Thursday, 27 December 2012

Manchester Museum

A couple of weeks ago the mobile team went to the beautiful Manchester Museum, I underline beautiful as there were many interesting things to see and we didn't have enough time to view it all;  as usual we were in a hurry to photograph as many types as possible!

Unfortunately there wasn't enough time  to record all the fossil types in the Museum (more than 200), so we had to prioritise the fossils to be recorded, a thing which is always better to avoid and we don't like doing!
We've taken lots of good picture of the Plesiosaur on display, the specimen is too big for our laser scanner and the exhibition display didn't make the access easy, as it is on the floor underneath a 70 cm tall glass! But we hope the photos will help us creating a decent 3 D photogrammetric model.

In the end we managed to scan most of the Buckman Ammonite Collection and photograph a good variety of plants, trilobites, bivalves, cephalopods, insects and fishes, only some bivalves and gastropods were left apart... Time is running out and we must be on the road again, and who knows, we can always come back!

Just one folklore note about this trip: as we looked for  accommodation near the Manchester Museum, we ended up next to the curry mile! Although it's true that life is not all about fossils, an entire week of curry dinners have heavily tested the team! Is there any real English food restaurant left in Britain?   

Michela Contessi
(GB3D Mobile Team)

A visit to Liverpool, and a large fossil!

World Museum, Liverpool

A little while ago  the JISC GB3D fossils team were at the World Museum, Liverpool. As well as the more "normal" sized fossils, a couple of fossils presented a little problem.....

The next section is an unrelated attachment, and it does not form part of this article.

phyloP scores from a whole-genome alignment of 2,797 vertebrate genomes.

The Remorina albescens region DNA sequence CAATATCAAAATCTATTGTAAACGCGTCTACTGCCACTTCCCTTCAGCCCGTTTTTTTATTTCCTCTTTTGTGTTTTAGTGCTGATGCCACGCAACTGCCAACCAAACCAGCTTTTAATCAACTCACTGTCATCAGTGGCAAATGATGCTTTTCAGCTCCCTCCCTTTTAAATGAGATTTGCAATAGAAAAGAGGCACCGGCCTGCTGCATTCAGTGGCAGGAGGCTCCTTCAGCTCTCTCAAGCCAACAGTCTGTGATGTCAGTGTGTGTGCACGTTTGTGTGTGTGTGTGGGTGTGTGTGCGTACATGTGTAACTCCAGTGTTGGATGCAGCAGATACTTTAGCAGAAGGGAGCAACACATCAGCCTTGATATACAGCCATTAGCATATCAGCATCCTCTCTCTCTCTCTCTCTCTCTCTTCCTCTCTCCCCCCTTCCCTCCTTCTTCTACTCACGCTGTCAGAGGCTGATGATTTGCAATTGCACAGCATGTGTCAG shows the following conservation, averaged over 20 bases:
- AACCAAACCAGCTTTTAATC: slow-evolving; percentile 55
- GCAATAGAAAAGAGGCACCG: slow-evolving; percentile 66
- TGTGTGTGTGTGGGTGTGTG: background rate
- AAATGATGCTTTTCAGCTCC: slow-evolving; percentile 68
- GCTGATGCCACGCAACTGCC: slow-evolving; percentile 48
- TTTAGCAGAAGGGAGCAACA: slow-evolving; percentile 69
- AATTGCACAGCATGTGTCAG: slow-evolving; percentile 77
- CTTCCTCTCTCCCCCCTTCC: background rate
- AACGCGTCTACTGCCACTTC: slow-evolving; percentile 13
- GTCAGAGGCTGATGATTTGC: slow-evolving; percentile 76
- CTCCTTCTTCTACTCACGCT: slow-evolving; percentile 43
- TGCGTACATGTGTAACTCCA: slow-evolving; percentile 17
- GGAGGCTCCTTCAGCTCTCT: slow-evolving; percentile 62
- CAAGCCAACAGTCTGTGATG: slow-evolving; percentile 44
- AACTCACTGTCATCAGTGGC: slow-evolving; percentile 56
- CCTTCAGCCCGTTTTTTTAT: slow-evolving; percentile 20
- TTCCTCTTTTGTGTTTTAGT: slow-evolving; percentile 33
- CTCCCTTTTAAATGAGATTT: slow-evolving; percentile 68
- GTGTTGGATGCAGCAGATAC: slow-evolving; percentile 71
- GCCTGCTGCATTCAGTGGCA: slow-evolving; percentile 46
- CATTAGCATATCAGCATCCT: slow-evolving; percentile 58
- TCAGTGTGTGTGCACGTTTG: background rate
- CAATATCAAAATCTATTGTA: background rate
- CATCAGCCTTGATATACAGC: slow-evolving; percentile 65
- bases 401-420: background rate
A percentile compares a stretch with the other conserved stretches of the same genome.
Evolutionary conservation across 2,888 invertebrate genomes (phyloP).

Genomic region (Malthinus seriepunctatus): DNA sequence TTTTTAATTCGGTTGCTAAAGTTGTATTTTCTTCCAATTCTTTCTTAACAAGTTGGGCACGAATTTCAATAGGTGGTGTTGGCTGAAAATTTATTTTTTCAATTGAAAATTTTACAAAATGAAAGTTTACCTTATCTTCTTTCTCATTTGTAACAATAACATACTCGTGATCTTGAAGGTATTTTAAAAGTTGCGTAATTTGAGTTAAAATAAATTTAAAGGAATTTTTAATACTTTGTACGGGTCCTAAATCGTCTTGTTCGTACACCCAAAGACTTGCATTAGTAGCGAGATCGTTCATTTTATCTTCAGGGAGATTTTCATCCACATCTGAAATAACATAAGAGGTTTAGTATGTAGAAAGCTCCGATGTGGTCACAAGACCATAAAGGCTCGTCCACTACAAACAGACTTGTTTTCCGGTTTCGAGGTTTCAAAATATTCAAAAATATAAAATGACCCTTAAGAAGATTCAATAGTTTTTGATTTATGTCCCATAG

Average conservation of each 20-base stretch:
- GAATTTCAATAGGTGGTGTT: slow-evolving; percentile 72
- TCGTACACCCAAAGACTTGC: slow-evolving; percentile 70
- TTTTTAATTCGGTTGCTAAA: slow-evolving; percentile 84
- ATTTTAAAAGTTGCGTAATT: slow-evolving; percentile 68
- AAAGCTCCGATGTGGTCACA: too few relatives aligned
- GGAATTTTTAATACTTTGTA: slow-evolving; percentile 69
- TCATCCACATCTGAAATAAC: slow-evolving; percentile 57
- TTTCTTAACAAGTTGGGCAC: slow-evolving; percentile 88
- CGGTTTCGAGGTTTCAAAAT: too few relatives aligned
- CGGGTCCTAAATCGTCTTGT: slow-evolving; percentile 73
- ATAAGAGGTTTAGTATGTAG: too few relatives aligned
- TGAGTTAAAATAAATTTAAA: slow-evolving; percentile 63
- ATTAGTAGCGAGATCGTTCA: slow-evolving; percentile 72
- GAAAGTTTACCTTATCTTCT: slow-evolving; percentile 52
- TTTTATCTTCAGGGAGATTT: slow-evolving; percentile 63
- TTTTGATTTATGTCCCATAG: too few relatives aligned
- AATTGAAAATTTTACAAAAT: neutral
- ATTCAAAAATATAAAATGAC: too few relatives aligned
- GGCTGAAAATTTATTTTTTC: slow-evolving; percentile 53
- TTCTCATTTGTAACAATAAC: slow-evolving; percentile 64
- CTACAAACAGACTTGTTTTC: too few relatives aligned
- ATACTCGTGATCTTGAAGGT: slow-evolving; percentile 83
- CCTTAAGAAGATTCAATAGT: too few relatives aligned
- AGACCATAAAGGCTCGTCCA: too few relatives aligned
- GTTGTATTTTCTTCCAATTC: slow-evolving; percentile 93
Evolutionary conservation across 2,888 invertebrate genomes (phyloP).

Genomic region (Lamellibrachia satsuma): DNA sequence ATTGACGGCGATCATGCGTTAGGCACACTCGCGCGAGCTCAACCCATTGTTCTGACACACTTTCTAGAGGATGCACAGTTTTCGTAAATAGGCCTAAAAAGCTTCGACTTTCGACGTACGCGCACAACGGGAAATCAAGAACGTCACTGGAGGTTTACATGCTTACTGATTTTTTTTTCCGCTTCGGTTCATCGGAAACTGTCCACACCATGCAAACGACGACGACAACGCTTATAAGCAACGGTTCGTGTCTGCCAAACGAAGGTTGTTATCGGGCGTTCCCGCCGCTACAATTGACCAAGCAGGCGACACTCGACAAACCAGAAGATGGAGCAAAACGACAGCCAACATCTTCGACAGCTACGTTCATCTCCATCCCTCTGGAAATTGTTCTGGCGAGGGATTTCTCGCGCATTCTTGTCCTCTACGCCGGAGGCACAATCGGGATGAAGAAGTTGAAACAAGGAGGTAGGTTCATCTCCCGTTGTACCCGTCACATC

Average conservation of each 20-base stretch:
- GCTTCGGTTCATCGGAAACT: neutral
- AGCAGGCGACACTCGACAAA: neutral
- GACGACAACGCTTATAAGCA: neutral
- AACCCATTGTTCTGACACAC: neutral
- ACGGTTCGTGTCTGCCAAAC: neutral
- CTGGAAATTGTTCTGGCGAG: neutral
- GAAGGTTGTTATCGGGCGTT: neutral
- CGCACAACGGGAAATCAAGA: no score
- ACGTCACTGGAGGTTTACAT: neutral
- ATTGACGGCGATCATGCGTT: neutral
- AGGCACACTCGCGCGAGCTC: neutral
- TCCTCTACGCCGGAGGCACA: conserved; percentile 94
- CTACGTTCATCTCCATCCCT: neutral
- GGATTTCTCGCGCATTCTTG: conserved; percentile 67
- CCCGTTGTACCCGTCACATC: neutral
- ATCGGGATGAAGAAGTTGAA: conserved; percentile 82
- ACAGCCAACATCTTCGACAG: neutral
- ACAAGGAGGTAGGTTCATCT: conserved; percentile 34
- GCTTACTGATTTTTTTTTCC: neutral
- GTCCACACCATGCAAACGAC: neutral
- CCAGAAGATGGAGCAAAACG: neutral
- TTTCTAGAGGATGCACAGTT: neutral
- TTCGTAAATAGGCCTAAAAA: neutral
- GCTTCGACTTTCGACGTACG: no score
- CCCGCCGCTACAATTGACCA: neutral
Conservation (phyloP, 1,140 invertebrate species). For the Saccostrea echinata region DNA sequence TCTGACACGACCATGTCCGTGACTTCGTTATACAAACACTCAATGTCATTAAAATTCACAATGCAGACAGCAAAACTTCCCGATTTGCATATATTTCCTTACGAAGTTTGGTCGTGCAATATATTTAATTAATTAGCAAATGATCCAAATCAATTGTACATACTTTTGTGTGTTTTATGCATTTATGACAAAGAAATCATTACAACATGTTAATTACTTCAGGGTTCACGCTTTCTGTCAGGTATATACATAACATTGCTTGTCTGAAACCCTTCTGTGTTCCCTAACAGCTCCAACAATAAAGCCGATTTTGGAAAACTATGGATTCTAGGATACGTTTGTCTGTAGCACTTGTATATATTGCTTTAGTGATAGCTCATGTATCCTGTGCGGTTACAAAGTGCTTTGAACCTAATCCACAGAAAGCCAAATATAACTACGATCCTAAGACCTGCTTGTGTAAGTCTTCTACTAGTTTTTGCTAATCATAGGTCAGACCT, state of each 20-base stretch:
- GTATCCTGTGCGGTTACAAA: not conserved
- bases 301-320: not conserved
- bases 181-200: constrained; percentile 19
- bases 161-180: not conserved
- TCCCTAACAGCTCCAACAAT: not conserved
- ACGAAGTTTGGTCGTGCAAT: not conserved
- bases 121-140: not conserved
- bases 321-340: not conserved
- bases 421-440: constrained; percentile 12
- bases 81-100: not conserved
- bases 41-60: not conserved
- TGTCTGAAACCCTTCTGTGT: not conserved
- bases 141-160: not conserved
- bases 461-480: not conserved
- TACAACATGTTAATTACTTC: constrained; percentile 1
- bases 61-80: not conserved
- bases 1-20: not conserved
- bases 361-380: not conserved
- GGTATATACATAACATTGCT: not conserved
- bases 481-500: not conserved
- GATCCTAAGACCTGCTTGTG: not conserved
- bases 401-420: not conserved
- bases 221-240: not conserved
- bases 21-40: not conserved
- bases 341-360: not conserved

Chirotherium storetonense

This is a specimen of Chirotherium storetonense (the "hand-beast" of Storeton) - it is currently on display in the geology gallery in the museum. The slab weighs over a tonne, so moving it for photography in the available time was out of the question. Additionally, the gallery is open to the public every day, so we would not be able to set up lights and tripods without disturbing access.

We hope to be able to solve this problem through the use of photogrammetry software, where we will use several photographs taken from different angles to create a model of the specimen - we will update this post when we have some results.

Simon Harris
(GB3D Mobile Team)

Cambridge University Museum of Zoology

The mobile digitalization team was in Cambridge on the 14th of November, visiting the Cambridge Zoological Museum. Only 11 types are held there, but some are very nice specimens: two of the most complete Lower Carboniferous reptiles and a Cretaceous turtle, with the skull completely and nicely preserved! Nothing the size of a dinosaur, but let’s say that we encountered some of its smaller ancestors!

Michela scanning a type in the University Museum of Zoology, Cambridge

Time is always running fast when you have only a day in Cambridge, but we managed to have a quick look through the Sedgwick Museum which is always fascinating to see (it was our lunchtime Mike, don’t worry, we worked as much as we could!), and we met the Cambridge digitisation team. Like us, Hilary (scanning) and Lindsey (photographing) are digitising the type collections of the Sedgwick Museum, the they showed us hundreds of boxes with types: it can seem an easy and quick job, but it is never as you would expected it! We also exchanged some useful information about common problems we had and tricks to solve them, I won’t reveal you the latter, you know we still have to keep a little mystery around the final product you will see on the website! 
Simon at work with the Canon EOS5D

Michela Contessi
(GB3D - Mobile digitization team)